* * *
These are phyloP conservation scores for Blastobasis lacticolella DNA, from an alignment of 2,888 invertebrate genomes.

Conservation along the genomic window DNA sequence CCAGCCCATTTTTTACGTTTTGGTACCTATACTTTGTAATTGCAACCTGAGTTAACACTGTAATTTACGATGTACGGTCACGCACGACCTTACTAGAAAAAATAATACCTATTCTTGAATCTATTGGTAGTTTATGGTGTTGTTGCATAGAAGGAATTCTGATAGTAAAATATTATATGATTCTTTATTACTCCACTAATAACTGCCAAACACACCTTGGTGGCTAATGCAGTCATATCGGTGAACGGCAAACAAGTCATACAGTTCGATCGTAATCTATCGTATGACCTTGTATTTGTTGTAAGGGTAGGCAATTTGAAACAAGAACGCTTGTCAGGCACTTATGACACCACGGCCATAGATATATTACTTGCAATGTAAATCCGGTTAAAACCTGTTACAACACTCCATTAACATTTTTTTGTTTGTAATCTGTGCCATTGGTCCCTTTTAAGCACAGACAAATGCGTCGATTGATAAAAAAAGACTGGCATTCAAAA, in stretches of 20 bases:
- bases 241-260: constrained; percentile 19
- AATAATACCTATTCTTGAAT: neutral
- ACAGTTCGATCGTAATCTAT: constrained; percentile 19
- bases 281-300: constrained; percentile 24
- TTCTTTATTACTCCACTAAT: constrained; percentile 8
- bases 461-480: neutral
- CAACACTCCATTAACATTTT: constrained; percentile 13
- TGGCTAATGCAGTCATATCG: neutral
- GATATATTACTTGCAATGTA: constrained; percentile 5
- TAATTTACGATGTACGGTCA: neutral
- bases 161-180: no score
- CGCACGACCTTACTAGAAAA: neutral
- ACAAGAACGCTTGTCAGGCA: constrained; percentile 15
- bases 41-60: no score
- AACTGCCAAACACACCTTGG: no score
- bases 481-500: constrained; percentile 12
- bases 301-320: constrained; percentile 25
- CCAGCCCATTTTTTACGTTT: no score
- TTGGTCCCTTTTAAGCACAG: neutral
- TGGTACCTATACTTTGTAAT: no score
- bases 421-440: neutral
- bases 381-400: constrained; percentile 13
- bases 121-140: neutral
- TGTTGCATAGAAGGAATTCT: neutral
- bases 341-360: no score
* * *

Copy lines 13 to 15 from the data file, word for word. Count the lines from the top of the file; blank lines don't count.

- bases 161-180: no score
- CGCACGACCTTACTAGAAAA: neutral
- ACAAGAACGCTTGTCAGGCA: constrained; percentile 15